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Magnetic field

  1. Jul 4, 2012 #1
    So im kind of a newb to Physics, I am currently studying magnetic field and I had a question to ask about this topic:
    1. I know theres a formula to find the magnitude of the force, but I don't quite understand why the force is directly proportional to the angle and current. Is it because that if theres more current, theres more potential difference so theres more force?
     
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  3. Jul 5, 2012 #2

    Simon Bridge

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    Welcome to PF.
    You have to be more precise than that - there are a lot of magnetic force equations. It sounds like you are thinking of the force on a current-carrying loop by a magnetic field... is this correct?

    But basically the answer to "why questions is as follows: "them's the rules". In science we leave the why questions to philosophers and concentrate on questions we can conduct experiments to answer like "how" and what". The various rules tell you how the current and the magnetic field relates to the resultant motion through a force.

    I can go into details when know the situation that has puzzled you.
     
  4. Jul 5, 2012 #3

    vanhees71

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    It's easier to understand if you think about a single charged particle in a magnetic field first. It turns out (and can be proven from the action principle for a system of charged particles and electromagnetic fields) that the force on the particle (in non-relativistic approximation) in a magnetic field is given by

    [tex]\vec{F}=q \vec{v} \times \vec{B}.[/tex]

    Thus, the magnetic force on the particle acts always perpendicular to its velocity, and the above expression has to be evaluated at the actual time and position of the particle (locality of the electromagnetic interaction). This law is named Lorentz force after the great Dutch physicist H. A. Lorentz, who is most famous for the development of the classical theory of charged point particles (at his time he had electrons in mind which have been discovered by J. J. Thomson in 1897 as the first elementary particle ever).

    Now look at a continuous current. It is described by the current density [itex]\vec{j}[/itex], which gives by definition the charge per time, flowing through a unit area perpendicular to the current vector. It is given by

    [tex]\vec{j}(t,\vec{x})=\rho(t,\vec{x}) \vec{v}(t,\vec{x}).[/tex]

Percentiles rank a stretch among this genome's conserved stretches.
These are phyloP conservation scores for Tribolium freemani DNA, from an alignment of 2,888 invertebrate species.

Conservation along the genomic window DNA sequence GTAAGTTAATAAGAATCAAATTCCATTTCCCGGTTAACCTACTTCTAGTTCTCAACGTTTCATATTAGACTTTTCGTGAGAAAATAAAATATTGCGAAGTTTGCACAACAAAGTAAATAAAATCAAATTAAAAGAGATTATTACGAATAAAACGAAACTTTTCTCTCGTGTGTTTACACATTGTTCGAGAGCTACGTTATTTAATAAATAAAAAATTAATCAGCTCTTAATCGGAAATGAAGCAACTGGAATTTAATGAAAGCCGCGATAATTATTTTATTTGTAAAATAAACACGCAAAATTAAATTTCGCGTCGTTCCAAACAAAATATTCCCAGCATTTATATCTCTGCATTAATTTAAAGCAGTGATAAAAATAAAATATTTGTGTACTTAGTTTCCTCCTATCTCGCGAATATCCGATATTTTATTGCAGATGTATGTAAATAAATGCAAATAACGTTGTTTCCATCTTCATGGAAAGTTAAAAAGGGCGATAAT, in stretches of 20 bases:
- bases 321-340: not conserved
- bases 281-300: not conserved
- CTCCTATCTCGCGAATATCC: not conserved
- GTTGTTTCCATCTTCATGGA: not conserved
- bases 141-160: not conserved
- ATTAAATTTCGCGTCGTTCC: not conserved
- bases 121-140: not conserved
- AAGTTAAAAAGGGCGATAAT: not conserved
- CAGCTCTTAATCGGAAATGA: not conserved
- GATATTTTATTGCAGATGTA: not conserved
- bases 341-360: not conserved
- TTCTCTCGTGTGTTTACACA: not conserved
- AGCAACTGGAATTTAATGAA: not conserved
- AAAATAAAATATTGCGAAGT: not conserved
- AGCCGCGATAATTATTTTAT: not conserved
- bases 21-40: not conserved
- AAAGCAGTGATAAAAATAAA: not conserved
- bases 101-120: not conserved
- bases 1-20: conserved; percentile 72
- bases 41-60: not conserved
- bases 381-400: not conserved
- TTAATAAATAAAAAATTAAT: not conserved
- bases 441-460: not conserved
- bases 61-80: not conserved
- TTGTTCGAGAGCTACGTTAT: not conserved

Here, [itex]\rho[/itex] is the charge density of the flowing medium and [itex]\vec{v}[/itex] the velocity of the charges at the given space-time point.

    In a little volume [itex]\mathrm{d} V[/itex] around this point, the charge contained in it is given by

    [tex]\mathrm{d} Q=\mathrm{d} V \rho[/tex]

    and the Lorentz force on this little charge is

    [tex]\mathrm{d} \vec{F}=\mathrm{d} Q \vec{v} \times \vec{B}=\mathrm{d} V \rho \vec{v} \times \vec{B}=\mathrm{d} V \vec{j} \times \vec{B}.[/tex]

    This means that the force per volume element of the flowing fluid is given by

    [tex]\vec{f}=\vec{j} \times \vec{B}.[/tex]

    The most simple application is to a current through a thin wire. In this case you can assume the current constant across the cross section of the wire. Now you choose an arbitrary orientation for the direction of the wire. Let the tangent vector along the wire denoted by [itex]\mathrm{d} \vec{l}=\vec{n} \mathrm{d} l[/itex] (where [itex]\mathrm{d} l[/itex] is the length of a little piece of the wire and [itex]\vec{n}[/itex] the tangent unit vector along the wire at this point) and the total current [itex]I[/itex] by definition has the sign relative to this tangent vector, i.e., if the current runs in direction of the tangent vector its counted positive, otherwise negative. Thus we have

    [tex]\vec{j}=\frac{I}{A} \vec{n},[/tex]

    along the wire, where [itex]A[/itex] is the cross-sectional area of the wire. Thus according to the above given ideas, we have for the force on the little piece of the wire

    [tex]\mathrm{d} F=\underbrace{A \mathrm{d} l}_{\mathrm{d V}} \vec{j} \times \vec{B} = \mathrm{d} l I \vec{n} \times \vec{B}.[/tex]

    The total force acting on the wire is thus given by

    [tex]\vec{F}=\int_{\text{wire}} \mathrm{d} \vec{l} \times \vec{B}.[/tex]

    The magnitude of the force increment is

    [tex]|\mathrm{d} \vec{F}| = \mathrm{d} l |I| |\vec{B}| \sin[\angle (\vec{n},\vec{B})].[/tex]

    I hope this helps you to understand the concepts behind the Lorentz force better.
     
  5. Jul 11, 2012 #4